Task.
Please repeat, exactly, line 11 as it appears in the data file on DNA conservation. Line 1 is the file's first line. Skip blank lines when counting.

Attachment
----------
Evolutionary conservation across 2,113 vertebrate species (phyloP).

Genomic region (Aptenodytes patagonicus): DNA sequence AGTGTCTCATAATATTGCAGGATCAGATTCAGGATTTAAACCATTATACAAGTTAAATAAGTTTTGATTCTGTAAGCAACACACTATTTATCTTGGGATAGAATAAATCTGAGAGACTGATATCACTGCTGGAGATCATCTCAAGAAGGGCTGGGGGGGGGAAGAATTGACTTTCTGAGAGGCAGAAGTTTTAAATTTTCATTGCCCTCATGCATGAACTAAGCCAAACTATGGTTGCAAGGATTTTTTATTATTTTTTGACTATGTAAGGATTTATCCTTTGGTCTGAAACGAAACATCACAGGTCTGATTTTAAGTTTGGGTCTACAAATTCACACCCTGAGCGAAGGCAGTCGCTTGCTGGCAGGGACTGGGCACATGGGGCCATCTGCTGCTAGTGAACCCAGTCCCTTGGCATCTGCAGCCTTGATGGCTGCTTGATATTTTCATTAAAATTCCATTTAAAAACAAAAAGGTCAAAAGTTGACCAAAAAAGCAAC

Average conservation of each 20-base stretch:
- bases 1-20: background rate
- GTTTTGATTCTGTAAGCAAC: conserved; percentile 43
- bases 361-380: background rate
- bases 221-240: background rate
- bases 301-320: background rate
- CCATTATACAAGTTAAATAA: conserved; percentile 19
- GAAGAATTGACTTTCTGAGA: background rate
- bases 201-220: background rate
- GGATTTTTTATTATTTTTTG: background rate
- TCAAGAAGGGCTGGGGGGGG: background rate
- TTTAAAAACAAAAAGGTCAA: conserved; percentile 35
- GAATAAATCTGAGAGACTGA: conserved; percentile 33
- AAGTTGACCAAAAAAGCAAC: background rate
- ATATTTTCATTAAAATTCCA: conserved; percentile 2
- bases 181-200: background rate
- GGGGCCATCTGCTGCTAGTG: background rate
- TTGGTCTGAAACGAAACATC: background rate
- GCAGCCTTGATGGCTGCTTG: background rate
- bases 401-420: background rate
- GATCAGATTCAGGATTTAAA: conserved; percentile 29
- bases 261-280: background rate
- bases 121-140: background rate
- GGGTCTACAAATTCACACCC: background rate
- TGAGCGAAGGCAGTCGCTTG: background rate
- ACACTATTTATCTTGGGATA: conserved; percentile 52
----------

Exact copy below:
- bases 201-220: background rate